For the first time ever, New York's City Council has a female majority. Thirty-one women won seats on the council in this month's municipal elections, making history and bringing gender equity — finally! — to the nation's largest and most diverse city. Believe it or not, until now, women have never held more than 18 of the council's 51 seats.
That's more than two centuries as a male clubhouse dominated by old-guard elites. No longer. New voices and rising generations will have a seat at the table. And many of these victors have busted through exciting barriers of their own, which sets up a more progressive and inclusive future.
When this inspiring new council is sworn in next January, there will be "firsts" galore. Chi Ossé, just 23, will become the youngest person on the council. (He's male, just to be clear!) Shekar Krishnan will be the first Indian American and Jennifer Gutiérrez will be the first Colombian American. Shanana Hanif breaks two barriers as the first Muslim woman and the first South Asian council member. Crystal Hudson, who ran as an "unapologetically pro-Black, pro-queer, pro-justice" candidate, will become the first out Black queer woman elected to the body.
This equity brings fresh hope for multiracial democracy in a city that has not ever seen itself reflected in political leadership. But it didn't happen by accident, and is not simply the result of encouraging more women to run. New York City changed the rules, and that's why all these women will be sworn into office next year. Bold structural changes and innovative campaign finance reforms delivered as advertised. Perhaps the most important fix was ranked choice voting.
This was the first year that New Yorkers nominated candidates with ranked choice voting. What happened next was transformative. More candidates put themselves forward for party primaries. All that competition gave voters more options and helped spur voter turnout. Perhaps most importantly, no one told this diverse array of candidates that they couldn't run — and they no longer needed anyone's permission.
The old rules protected incumbents — overwhelmingly men — and a one-party city's entrenched lifers. Younger candidates were told to get in line and wait their turn; party leaders would decide who was ready, and when. Challengers were told that they would be spoilers, that they might split the vote. Two women or two Latino candidates, for example, might have chosen not to run in the same district out of concern that they would divide the community. It's no coincidence that the structure favored those who were already in charge and wanted it to stay that way: White guys, generally, in a city that grows more diverse by the day.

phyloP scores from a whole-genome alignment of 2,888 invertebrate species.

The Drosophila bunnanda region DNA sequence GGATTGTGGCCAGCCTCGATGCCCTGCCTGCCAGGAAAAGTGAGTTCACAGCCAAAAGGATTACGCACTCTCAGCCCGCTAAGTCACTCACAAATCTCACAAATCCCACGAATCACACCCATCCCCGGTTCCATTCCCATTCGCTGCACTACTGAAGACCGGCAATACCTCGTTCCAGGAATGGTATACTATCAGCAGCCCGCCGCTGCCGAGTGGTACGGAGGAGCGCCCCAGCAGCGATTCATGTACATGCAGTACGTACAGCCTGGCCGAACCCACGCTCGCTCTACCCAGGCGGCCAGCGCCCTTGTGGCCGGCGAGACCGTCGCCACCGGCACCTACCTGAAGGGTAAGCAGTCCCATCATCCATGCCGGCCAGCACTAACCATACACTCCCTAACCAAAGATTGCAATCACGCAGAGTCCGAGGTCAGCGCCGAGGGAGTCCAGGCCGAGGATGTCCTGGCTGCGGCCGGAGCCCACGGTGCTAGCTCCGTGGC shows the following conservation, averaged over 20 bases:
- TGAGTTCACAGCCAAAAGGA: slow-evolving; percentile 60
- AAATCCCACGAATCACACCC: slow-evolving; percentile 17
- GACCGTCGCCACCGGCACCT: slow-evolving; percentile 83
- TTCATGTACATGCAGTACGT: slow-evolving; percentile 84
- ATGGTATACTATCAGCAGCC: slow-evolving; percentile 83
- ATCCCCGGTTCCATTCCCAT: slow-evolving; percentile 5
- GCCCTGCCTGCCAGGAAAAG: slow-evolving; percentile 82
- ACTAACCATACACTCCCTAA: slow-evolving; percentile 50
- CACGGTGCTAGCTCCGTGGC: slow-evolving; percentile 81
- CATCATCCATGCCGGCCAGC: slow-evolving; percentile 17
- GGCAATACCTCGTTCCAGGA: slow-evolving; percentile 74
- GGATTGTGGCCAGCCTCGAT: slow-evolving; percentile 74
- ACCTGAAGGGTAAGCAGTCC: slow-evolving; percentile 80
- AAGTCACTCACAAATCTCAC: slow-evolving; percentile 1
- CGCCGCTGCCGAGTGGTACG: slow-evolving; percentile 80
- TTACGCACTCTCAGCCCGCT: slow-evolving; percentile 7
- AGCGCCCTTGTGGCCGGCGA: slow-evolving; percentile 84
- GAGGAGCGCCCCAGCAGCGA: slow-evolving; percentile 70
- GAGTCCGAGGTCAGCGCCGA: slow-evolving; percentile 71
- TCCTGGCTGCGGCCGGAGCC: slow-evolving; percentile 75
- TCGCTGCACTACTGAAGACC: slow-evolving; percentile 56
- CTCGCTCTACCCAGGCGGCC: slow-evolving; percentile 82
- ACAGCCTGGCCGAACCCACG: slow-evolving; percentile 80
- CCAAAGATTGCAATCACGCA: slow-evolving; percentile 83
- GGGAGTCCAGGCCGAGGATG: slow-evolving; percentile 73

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All of this stood in the way of both equity and elections with meaningful options. Ranked choice voting empowered and encouraged those rising generations and communities to step forward.
It worked like this: Voters could rank their top candidates in order, from one through five. Incumbents couldn't ride name recognition to a plurality victory: A candidate needed 50 percent of the vote to win; if no one surpassed that on the first ballot, a series of instant runoffs ensued and second-choice ballots came into play. A recent study from FairVote shows that minority candidates succeed under this system, which encourages candidates to run together and build coalition support, while a recent report from RepresentWomen confirms that more women are winning in jurisdictions with ranked choice voting.
Ranked choice voting made the difference here, as did other fixes — like a campaign finance system that made it easier for newcomers to run for office and organizations like 21 in 21 that recruited and endorsed women candidates for the council.
The proof is in the results. A city with an embarrassing history on gender equity has made stunning strides in one election.
Now there will be 31 women on the council — that's more than double the 14 who currently serve. Twenty-six of them will be women of color.
Seven of the new council members are New Yorkers who were born in another nation — up from four right now. Asian representation will triple, from two members to six. Latino representation will go from 11 members to 15.
Women have long been told to wait our turn. Our turn is now.
Women have long been told that they will split the vote and have been cast against one another. Now split votes are a thing of the past.
Election reformers can tinker around the edges and hope for the best. Or they can learn the lessons from New York: Change the rules, and you change the results.